The word “editor” is used by companies in two very different ways.
As a freelancer, you need to understand what it means to be asked to be an editor. If your client is not clear about your editing responsibilities, ask.
Fortunately, I’ve done both types of editing so I’ll help you out in this post by describing both types of editors.
Editor Type #1: Grammar and All That
This is what most people think of when they think of an editor–the person with the red pencil who looks for errors in your writing.
It’s certainly not easy to be this kind of editor. Often, this editor is dreaded or hated by other writers.
Usually this type of editing involves not only a detailed knowledge of writing conventions, but also a thoroughness that many lack. What many writers don’t realize is that editors go over the material more than once. When I edit material in this way, I try to review it at least three times.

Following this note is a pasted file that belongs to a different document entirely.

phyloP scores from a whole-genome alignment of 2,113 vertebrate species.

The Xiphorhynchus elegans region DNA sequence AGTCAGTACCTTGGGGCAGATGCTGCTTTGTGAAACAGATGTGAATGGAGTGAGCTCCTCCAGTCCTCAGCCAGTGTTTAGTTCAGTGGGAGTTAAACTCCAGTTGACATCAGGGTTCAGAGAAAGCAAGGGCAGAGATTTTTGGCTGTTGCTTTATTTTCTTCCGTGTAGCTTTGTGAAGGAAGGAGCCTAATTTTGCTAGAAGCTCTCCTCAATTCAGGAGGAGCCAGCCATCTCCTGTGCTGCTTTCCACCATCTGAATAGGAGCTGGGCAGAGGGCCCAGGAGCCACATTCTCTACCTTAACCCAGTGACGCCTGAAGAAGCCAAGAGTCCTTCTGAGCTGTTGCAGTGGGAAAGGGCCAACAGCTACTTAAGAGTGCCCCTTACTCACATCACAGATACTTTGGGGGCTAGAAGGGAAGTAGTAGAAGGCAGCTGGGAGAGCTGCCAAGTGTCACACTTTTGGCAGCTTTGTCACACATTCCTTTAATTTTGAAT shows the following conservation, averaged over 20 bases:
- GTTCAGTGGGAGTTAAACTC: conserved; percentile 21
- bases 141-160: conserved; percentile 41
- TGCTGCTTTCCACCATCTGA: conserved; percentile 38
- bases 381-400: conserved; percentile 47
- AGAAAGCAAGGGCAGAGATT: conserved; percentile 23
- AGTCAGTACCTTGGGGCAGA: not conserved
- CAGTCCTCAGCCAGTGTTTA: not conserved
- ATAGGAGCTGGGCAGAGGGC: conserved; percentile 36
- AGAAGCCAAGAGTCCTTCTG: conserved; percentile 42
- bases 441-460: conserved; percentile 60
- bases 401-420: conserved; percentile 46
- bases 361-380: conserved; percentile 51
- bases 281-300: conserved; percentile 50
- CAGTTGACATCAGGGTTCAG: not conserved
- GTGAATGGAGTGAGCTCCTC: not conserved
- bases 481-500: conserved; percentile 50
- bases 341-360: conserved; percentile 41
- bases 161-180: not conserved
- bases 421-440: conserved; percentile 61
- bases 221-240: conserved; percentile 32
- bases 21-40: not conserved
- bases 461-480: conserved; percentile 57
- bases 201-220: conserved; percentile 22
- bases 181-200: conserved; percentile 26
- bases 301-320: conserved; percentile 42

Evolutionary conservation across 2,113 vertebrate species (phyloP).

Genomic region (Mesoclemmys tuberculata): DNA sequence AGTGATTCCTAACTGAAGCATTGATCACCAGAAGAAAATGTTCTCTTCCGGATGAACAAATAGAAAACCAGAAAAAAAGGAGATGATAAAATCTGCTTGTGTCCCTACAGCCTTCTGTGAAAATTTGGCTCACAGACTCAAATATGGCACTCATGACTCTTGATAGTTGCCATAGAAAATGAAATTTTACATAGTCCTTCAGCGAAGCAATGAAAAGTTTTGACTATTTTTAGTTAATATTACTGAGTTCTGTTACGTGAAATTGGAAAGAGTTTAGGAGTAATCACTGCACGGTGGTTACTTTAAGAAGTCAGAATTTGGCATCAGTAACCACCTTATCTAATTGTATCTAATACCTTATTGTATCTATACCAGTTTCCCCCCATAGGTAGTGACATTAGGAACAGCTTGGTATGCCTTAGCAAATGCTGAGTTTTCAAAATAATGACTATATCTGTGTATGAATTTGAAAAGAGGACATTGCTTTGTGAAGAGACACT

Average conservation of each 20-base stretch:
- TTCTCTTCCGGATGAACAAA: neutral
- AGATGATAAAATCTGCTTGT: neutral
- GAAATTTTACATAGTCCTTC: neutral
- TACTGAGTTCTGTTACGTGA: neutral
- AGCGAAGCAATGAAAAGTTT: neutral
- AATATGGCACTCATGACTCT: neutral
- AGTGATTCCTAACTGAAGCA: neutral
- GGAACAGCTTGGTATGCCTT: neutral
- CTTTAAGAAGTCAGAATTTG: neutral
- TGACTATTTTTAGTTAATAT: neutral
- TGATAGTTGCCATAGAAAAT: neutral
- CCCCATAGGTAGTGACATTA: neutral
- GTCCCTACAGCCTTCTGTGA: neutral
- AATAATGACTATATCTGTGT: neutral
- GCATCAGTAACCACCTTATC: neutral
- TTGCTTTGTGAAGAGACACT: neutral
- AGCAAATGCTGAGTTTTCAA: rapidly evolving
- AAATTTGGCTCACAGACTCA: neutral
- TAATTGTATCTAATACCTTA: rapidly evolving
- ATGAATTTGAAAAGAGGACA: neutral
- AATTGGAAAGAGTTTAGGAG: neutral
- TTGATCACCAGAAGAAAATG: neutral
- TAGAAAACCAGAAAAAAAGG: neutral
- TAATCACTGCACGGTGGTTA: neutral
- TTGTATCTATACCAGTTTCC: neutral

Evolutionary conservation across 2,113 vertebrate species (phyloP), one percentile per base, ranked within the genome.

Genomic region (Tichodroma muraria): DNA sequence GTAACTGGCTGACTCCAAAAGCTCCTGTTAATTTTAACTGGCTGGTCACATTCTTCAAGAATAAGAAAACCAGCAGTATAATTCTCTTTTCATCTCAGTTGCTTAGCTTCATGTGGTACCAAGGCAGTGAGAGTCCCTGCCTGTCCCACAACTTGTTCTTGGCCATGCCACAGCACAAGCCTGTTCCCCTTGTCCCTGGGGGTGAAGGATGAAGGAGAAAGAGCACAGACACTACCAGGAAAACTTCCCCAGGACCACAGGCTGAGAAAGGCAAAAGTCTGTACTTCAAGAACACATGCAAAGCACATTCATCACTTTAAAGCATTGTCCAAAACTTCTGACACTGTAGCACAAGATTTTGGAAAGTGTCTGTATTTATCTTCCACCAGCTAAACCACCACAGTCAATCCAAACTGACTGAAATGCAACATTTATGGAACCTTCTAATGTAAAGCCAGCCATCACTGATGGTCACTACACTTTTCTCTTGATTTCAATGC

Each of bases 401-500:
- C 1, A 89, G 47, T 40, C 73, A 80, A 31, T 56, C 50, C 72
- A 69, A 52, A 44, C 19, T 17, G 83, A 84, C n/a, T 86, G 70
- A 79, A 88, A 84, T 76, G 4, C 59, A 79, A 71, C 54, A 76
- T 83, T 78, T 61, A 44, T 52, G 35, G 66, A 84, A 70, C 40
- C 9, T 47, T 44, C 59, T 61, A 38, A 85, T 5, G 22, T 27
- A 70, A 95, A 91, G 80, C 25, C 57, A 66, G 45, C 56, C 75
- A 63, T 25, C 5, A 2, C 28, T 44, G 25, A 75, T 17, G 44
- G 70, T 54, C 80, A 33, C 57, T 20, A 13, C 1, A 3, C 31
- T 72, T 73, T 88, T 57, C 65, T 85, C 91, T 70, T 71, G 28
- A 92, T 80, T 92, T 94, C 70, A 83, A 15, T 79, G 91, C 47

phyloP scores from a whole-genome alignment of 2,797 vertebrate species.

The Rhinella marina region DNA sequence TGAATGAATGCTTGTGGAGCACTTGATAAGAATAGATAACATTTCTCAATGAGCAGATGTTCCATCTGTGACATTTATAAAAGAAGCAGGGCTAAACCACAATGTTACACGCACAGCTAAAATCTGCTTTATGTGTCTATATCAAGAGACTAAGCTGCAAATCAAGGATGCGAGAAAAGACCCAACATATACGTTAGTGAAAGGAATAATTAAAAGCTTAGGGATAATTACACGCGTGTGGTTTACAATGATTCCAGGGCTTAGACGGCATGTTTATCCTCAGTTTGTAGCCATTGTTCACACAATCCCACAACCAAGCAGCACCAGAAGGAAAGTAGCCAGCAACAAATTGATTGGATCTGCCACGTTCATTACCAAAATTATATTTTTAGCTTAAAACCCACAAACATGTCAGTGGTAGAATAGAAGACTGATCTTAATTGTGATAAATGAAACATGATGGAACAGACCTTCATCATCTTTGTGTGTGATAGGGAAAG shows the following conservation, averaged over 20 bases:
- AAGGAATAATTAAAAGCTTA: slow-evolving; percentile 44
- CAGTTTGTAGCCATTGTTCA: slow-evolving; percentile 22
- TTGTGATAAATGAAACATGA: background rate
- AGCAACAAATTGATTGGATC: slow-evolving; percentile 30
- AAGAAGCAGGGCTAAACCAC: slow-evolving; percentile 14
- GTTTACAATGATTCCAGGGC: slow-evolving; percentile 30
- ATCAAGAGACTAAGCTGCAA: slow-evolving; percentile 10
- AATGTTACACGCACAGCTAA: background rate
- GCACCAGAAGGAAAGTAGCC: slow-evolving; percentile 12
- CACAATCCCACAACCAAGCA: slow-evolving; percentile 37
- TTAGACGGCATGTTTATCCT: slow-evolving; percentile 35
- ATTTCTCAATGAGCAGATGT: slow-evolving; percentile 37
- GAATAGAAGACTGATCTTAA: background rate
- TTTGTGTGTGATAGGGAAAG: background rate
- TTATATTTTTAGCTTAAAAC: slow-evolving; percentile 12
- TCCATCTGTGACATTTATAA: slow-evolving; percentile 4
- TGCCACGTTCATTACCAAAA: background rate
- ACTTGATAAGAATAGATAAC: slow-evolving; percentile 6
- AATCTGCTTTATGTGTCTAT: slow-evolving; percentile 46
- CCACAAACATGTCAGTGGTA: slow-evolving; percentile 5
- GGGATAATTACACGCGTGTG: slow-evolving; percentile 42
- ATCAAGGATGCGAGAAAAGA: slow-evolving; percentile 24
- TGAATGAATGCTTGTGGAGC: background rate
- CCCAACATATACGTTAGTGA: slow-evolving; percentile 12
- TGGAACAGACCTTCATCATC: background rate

Also, most writers who provide editing services also offer different levels of editing. Levels of editing can range from correcting obvious spelling and grammar errors to rewriting the material.
There’s another individual who holds the editor title, though.
Editor Type #2: The Manager
This type of editor functions more like a publication manager although they hold the editor title. This individual may, or may not, also check content for grammar errors.
This editor selects and schedules content for a publication or website. It’s also likely that this editor makes assignments and sets deadlines.
The editor/manager may work with a staff, or he or she may rely on freelancers and guest contributions. I’ve used both a staff and guest contributions in the past.
What do you think of when you think of editing responsibilities?
Have you been a freelance editor? Which type? Share your experiences.